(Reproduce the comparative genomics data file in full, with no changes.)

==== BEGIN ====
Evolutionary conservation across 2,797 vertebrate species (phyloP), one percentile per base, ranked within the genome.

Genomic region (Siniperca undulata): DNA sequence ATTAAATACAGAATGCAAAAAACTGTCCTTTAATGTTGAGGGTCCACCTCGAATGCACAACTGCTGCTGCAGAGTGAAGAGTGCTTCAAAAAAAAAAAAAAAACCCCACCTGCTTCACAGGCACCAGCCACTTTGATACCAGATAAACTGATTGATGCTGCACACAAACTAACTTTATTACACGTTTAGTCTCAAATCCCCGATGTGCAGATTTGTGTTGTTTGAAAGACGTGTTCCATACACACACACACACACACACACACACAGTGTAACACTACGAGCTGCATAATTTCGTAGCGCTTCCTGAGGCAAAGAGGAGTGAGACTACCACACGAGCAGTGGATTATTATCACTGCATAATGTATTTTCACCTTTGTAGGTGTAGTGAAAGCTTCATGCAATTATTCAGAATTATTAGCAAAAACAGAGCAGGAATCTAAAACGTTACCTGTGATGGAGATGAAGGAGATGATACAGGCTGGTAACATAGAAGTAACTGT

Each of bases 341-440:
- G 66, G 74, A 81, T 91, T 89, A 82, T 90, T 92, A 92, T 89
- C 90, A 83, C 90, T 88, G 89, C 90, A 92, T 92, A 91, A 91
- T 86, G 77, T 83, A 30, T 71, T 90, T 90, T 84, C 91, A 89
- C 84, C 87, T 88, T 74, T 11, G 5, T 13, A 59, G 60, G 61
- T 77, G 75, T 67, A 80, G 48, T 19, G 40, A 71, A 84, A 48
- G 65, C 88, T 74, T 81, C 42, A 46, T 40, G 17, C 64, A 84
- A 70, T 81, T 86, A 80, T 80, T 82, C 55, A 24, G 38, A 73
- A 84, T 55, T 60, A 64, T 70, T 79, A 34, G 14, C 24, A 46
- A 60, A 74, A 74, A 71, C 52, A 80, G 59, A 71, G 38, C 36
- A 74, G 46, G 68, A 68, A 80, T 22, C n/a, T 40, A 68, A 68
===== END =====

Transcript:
Evolutionary conservation across 2,797 vertebrate species (phyloP), one percentile per base, ranked within the genome.

Genomic region (Siniperca undulata): DNA sequence ATTAAATACAGAATGCAAAAAACTGTCCTTTAATGTTGAGGGTCCACCTCGAATGCACAACTGCTGCTGCAGAGTGAAGAGTGCTTCAAAAAAAAAAAAAAAACCCCACCTGCTTCACAGGCACCAGCCACTTTGATACCAGATAAACTGATTGATGCTGCACACAAACTAACTTTATTACACGTTTAGTCTCAAATCCCCGATGTGCAGATTTGTGTTGTTTGAAAGACGTGTTCCATACACACACACACACACACACACACACAGTGTAACACTACGAGCTGCATAATTTCGTAGCGCTTCCTGAGGCAAAGAGGAGTGAGACTACCACACGAGCAGTGGATTATTATCACTGCATAATGTATTTTCACCTTTGTAGGTGTAGTGAAAGCTTCATGCAATTATTCAGAATTATTAGCAAAAACAGAGCAGGAATCTAAAACGTTACCTGTGATGGAGATGAAGGAGATGATACAGGCTGGTAACATAGAAGTAACTGT

Each of bases 341-440:
- G 66, G 74, A 81, T 91, T 89, A 82, T 90, T 92, A 92, T 89
- C 90, A 83, C 90, T 88, G 89, C 90, A 92, T 92, A 91, A 91
- T 86, G 77, T 83, A 30, T 71, T 90, T 90, T 84, C 91, A 89
- C 84, C 87, T 88, T 74, T 11, G 5, T 13, A 59, G 60, G 61
- T 77, G 75, T 67, A 80, G 48, T 19, G 40, A 71, A 84, A 48
- G 65, C 88, T 74, T 81, C 42, A 46, T 40, G 17, C 64, A 84
- A 70, T 81, T 86, A 80, T 80, T 82, C 55, A 24, G 38, A 73
- A 84, T 55, T 60, A 64, T 70, T 79, A 34, G 14, C 24, A 46
- A 60, A 74, A 74, A 71, C 52, A 80, G 59, A 71, G 38, C 36
- A 74, G 46, G 68, A 68, A 80, T 22, C n/a, T 40, A 68, A 68